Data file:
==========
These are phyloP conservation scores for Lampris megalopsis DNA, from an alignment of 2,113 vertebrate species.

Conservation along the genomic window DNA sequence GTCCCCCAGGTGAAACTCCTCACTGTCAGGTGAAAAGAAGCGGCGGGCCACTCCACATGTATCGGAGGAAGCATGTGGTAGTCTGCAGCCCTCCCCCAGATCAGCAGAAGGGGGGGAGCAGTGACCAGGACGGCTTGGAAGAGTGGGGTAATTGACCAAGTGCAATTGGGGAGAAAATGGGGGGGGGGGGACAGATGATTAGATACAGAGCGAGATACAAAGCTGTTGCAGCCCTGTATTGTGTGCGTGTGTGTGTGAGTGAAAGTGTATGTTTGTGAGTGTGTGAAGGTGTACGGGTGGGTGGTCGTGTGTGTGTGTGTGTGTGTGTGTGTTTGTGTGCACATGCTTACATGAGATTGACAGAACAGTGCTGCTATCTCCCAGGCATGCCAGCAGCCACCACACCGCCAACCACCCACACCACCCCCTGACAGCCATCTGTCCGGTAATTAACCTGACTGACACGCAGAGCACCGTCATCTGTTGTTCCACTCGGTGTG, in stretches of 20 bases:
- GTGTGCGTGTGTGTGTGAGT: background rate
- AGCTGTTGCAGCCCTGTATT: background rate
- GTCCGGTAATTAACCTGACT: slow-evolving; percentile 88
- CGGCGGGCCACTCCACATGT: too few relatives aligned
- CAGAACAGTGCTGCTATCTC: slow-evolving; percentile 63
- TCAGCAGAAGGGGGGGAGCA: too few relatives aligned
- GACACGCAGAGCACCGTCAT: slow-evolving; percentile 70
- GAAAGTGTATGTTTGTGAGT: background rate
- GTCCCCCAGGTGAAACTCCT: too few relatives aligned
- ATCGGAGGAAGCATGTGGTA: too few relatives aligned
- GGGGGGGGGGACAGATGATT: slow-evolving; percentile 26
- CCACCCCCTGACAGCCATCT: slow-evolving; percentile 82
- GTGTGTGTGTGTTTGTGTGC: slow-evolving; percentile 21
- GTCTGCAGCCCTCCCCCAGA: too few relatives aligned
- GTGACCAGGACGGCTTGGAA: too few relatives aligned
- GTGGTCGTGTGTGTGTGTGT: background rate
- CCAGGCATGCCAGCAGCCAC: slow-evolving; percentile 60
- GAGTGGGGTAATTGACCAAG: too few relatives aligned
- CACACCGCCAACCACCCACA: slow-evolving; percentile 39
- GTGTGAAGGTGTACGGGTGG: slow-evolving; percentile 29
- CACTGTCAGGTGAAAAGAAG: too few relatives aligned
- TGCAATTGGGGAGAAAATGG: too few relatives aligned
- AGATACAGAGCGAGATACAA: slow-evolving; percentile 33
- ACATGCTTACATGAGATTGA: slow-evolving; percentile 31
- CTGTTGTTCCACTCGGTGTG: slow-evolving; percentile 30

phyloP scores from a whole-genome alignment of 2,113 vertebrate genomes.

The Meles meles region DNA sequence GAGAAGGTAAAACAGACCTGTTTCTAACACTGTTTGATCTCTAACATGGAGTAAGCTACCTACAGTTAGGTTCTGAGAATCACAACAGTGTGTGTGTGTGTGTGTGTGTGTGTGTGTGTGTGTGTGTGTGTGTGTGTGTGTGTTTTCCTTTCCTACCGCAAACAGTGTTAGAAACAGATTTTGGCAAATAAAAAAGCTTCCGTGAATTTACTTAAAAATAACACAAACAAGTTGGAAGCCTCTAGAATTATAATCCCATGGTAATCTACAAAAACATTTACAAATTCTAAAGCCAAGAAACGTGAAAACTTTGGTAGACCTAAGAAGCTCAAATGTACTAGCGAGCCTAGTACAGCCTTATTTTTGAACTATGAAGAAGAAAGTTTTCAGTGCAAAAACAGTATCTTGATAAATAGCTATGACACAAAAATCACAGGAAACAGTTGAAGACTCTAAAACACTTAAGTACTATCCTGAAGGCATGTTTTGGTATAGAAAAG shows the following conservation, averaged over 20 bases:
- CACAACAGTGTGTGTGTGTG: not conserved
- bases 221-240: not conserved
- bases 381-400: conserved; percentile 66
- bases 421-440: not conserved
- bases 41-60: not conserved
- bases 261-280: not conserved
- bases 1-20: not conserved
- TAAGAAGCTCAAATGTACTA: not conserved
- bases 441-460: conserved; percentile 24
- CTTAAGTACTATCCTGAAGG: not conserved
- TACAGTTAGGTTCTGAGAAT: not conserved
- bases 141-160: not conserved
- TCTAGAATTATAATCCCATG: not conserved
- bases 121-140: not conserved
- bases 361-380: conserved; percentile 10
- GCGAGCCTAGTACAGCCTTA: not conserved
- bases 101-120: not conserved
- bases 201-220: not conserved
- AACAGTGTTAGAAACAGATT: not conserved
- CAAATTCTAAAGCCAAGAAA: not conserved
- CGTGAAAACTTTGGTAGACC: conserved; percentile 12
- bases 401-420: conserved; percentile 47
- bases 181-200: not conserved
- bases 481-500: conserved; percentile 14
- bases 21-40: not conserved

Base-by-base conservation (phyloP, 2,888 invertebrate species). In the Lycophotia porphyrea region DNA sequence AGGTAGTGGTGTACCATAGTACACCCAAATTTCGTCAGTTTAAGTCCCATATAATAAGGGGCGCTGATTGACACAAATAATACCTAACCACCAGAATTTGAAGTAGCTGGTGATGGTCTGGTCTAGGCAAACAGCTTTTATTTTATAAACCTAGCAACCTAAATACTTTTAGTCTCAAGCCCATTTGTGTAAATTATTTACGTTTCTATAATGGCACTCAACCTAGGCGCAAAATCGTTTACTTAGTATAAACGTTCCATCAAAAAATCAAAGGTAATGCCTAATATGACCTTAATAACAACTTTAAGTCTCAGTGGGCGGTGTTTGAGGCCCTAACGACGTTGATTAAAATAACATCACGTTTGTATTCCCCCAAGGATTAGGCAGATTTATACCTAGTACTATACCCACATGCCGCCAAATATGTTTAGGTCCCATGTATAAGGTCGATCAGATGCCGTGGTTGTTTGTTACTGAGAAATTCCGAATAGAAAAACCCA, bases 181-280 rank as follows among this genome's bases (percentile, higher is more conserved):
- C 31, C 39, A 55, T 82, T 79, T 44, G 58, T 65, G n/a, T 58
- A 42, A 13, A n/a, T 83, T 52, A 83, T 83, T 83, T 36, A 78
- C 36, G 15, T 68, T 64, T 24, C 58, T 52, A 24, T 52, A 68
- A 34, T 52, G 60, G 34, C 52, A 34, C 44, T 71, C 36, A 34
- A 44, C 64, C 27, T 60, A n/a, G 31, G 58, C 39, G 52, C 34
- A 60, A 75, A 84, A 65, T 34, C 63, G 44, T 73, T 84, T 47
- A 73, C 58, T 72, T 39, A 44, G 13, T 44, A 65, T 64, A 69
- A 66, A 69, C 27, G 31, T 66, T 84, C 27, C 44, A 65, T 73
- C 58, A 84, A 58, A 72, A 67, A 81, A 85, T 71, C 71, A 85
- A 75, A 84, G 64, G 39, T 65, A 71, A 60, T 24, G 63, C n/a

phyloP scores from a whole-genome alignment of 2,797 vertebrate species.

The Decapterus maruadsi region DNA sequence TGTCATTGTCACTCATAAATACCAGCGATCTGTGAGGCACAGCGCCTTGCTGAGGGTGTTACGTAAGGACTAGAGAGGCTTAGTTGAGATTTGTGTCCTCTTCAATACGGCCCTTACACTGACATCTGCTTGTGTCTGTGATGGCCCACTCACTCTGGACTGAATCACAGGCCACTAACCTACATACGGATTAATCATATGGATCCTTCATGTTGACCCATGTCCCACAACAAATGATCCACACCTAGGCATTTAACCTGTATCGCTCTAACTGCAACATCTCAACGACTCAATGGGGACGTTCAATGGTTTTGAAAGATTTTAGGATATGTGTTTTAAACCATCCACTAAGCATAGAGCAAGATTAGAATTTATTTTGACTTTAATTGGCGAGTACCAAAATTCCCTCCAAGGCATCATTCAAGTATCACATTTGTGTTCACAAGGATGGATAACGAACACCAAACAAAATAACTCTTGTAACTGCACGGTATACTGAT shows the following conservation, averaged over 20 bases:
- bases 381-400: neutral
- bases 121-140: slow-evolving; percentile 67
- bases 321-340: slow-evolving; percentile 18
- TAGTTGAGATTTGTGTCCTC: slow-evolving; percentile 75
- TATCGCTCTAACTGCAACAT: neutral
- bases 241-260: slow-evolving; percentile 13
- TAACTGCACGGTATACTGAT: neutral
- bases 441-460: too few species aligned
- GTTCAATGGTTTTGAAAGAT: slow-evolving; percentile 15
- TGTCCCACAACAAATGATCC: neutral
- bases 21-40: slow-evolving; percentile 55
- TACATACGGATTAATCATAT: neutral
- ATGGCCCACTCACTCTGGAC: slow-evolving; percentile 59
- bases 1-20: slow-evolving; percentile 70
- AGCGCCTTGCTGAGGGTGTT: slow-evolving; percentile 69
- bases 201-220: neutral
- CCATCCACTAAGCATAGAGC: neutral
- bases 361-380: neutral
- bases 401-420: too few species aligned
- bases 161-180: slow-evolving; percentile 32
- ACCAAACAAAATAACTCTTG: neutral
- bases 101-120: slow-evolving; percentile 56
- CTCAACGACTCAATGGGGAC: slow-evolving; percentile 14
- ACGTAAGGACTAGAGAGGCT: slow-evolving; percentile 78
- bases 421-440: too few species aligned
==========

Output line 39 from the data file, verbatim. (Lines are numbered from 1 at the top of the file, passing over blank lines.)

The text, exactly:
- CTTAAGTACTATCCTGAAGG: not conserved